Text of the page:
How Do I Develop My Strategy Plan? By David Chavez

1432293 The process starts with the executive team understanding that having a nimble plan is essential to having a successful company.

Developing a plan is a multi step process, which I have found benefits greatly by going on a two or three day retreat. Using tools like brainstorming and mind mapping, facilitates conversation and helps develop ideas. Retreats enable the team to immerse themselves in the work with no outside distractions.

If the team cannot afford the time for a retreat, another strategy is to conduct a series of three to four hour meetings covering one piece of the processes at a time. Extended, concentrated meetings enable the team to fully develop ideas and not lose the collective thought of the group. To keep everyone thinking strategically there should be no interruptions to the team while developing strategy.
The strategic planning process starts with defining your core values, the rules that define professional and ethical behavior within your business. Developing your core values set the tone for the people in your organization. When developing your core values, using terms like passion, respect, honesty, Integrity, etc., are all great starts and if used correctly can provide a values structure for the business.

However, these words can be interpreted differently by each individual so you have to be sure to clearly explain your meaning. I prefer to see statements which don’t have a dictionary definition. For example, values like Respect for the Individual, Have Fun, and Committed for Greatness work well.

How many core values should the organization have? A good rule of thumb is from three to six but I’ve seen teams develop eight or nine, too. Keep in mind, each member of the executive team needs to live the core values; if they don’t, you’ll never have a team that believes in the organization’s values. Core values are rules your team cannot compromise on—they are a must.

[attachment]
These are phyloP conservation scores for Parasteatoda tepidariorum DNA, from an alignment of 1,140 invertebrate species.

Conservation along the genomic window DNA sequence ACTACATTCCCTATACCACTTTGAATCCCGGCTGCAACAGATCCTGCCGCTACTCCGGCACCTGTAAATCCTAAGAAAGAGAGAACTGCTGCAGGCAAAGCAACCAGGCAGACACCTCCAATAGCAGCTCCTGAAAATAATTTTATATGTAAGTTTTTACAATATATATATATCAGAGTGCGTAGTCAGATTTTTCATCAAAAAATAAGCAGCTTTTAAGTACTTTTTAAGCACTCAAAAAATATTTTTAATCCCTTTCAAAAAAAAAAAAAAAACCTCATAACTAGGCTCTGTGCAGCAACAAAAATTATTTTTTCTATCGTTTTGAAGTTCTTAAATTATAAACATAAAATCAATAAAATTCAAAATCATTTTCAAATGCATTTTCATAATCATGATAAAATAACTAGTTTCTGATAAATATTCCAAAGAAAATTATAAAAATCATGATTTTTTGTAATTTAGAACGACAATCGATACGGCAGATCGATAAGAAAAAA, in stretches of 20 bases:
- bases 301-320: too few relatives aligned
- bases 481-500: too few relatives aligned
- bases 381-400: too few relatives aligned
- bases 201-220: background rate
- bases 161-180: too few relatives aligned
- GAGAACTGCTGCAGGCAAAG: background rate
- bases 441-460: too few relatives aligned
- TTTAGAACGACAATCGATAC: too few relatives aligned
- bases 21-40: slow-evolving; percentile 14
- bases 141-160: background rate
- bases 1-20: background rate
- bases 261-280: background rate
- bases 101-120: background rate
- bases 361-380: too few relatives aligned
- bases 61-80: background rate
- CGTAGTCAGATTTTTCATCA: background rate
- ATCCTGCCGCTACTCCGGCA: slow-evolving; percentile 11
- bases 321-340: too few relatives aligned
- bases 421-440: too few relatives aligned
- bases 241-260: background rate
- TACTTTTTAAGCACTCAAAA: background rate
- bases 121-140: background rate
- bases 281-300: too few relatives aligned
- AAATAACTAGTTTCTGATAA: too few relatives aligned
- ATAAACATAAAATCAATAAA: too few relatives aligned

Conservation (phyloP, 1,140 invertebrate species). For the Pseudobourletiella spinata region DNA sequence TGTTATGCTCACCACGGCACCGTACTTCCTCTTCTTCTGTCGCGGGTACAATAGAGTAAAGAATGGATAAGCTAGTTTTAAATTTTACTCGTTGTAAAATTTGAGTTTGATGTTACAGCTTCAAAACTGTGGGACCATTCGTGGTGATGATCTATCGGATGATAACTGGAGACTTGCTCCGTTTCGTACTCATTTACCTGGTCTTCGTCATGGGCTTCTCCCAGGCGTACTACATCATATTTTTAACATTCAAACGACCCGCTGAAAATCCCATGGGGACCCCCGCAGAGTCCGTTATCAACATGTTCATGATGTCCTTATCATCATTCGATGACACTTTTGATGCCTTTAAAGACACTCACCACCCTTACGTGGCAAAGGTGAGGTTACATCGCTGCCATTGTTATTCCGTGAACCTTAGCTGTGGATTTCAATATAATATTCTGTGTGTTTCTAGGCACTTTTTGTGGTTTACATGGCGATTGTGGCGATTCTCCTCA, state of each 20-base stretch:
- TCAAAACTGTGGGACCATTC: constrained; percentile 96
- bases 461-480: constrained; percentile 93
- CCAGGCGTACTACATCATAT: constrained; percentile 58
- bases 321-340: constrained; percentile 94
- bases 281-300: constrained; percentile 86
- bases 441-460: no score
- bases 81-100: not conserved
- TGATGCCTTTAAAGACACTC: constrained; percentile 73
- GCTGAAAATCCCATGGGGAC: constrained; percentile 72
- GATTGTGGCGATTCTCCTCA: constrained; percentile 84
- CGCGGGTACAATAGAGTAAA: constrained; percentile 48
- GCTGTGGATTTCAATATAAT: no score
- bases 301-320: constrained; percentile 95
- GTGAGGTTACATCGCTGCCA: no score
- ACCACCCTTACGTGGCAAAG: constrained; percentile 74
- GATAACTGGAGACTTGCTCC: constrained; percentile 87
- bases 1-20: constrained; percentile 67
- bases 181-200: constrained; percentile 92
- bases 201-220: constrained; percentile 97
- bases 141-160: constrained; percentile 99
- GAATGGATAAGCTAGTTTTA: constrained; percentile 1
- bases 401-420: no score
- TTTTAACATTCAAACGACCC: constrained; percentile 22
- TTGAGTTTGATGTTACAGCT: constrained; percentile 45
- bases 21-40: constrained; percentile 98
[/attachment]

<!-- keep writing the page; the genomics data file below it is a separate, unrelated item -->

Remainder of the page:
Once the core values are developed, define why the company exists beyond the goal of making money. Usually, the company’s founder has a lot of input defining why the business exists. Have them start by relating how they created the company; what thoughts and feelings drove them to take on the challenge of starting the organization. Knowing why the company exists allows the team to develop the purpose of the organization, which in turn helps the team develop the rest of their strategy. Once they know what makes the organization tick, the executive team should write it out in a short story that can be shared over and over again. Use that story to write a one to three paragraphs that capture the essence of what the company does for its customers. We’ll call this the purpose or mission statement of the organization.

After determining the purpose, the team should focus its attention on one to five (three is optimal) things the company considers its main competencies. In other words: What are we really good at? It’s best to brainstorm by allowing each member of the team to throw out ideas of what they think the competencies are. Once the ideas are developed, the team should narrow them down by voting which ones best define the company’s expertise. When defining purpose and competencies remember to keep it real; otherwise your strategy execution may not work the way you would like it to.

Now it’s time to consider the company’s Strengths, Weaknesses, Opportunities, and Threats (SWOT). The team needs to think of the internal strengths and weaknesses as well as the external opportunities and threats. Again, brainstorming is a great way to develop your list. Just remember: the purpose of brainstorming isn’t to judge ideas; it’s to develop ideas.

With strengths and weaknesses, think of technical skills, leading brands, distribution channels, management, scalability, quality, and whatever else best fits your company. For opportunities and threats consider customer preferences, technological advances, changing laws, population age, taxes, geography, etc. Now eliminate redundancies within each list. Once these four analyses are complete the team will have an important tool for understanding the business and developing future goals.